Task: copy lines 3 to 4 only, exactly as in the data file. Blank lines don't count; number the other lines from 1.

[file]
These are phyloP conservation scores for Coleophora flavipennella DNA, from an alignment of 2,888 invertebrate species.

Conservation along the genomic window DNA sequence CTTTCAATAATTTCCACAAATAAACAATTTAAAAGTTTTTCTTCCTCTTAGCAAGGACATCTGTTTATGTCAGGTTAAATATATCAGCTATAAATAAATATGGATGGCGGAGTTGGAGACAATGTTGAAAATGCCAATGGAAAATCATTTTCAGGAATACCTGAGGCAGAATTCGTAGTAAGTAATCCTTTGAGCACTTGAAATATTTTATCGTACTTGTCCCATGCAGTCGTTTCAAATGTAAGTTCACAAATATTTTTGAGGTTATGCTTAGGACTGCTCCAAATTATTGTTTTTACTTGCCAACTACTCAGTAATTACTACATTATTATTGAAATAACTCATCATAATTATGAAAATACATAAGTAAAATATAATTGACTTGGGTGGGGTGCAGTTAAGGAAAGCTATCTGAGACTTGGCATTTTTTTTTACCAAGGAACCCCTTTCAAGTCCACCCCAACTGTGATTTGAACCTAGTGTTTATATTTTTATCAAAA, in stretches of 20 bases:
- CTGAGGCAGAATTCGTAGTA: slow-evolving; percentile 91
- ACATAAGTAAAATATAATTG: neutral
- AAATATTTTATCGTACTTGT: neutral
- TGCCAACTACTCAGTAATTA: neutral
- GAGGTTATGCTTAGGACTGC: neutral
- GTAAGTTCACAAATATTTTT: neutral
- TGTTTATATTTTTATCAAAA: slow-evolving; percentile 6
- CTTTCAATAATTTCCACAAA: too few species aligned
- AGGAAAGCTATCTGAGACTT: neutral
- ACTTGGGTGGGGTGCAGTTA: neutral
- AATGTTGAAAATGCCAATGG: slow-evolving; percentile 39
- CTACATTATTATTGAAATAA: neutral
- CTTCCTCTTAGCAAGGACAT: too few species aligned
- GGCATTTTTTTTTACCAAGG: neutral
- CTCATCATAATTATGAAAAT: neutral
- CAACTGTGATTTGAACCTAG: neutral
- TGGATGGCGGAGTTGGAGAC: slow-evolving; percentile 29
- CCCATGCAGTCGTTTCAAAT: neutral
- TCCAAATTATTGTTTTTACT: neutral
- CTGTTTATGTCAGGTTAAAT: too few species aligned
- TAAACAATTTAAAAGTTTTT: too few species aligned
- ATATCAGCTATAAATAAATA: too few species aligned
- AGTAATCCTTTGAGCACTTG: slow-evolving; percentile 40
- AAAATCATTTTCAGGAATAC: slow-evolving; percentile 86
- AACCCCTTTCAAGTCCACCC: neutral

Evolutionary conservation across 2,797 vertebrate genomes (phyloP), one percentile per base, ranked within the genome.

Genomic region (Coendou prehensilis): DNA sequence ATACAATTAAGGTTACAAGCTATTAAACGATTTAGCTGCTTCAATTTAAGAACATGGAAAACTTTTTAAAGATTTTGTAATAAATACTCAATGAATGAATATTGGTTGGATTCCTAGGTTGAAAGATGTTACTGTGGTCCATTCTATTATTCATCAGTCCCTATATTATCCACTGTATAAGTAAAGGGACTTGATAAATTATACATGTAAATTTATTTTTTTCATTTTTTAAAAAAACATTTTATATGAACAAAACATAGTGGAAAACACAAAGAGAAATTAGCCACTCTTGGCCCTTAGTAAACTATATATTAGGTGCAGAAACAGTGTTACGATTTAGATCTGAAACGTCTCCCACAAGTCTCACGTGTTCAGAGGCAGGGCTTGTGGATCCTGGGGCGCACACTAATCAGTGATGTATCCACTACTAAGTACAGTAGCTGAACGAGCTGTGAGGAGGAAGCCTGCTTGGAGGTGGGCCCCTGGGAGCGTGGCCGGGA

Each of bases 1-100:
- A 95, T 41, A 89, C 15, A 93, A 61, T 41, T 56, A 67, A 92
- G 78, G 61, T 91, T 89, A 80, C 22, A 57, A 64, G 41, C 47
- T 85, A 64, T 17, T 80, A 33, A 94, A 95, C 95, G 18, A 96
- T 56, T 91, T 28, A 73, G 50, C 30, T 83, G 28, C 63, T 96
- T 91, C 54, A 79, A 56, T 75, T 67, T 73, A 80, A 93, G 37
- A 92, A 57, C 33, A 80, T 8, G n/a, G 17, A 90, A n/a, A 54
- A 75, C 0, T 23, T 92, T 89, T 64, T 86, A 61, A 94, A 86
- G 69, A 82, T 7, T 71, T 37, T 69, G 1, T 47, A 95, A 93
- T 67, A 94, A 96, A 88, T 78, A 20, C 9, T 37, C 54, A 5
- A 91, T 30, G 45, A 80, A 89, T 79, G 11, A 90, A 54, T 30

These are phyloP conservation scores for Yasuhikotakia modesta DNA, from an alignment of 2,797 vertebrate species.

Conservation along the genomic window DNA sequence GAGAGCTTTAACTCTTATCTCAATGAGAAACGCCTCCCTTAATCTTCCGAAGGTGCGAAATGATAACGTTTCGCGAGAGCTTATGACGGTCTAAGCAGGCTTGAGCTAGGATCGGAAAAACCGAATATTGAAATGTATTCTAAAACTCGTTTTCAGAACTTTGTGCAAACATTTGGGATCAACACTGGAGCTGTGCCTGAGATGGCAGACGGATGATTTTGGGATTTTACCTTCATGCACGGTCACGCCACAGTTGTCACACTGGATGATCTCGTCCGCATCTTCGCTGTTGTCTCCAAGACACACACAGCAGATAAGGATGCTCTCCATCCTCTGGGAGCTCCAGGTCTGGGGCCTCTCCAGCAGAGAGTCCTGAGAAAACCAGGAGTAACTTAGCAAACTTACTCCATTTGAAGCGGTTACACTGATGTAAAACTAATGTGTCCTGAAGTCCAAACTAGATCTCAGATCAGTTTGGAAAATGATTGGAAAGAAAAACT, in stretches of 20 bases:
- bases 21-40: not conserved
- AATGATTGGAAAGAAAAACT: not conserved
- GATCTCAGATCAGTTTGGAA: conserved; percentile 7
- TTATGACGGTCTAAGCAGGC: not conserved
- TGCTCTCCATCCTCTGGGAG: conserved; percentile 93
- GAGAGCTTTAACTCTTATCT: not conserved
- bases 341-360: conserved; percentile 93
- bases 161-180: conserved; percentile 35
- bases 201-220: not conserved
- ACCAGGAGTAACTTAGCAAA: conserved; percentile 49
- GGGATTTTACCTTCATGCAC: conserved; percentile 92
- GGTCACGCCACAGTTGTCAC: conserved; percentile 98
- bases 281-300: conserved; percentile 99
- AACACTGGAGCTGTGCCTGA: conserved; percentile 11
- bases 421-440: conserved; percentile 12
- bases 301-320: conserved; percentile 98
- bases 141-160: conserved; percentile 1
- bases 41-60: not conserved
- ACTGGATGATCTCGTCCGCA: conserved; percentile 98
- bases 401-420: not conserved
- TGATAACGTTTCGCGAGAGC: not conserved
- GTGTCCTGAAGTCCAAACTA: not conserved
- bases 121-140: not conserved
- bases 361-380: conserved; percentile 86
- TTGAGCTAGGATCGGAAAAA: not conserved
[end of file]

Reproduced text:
- CTGAGGCAGAATTCGTAGTA: slow-evolving; percentile 91
- ACATAAGTAAAATATAATTG: neutral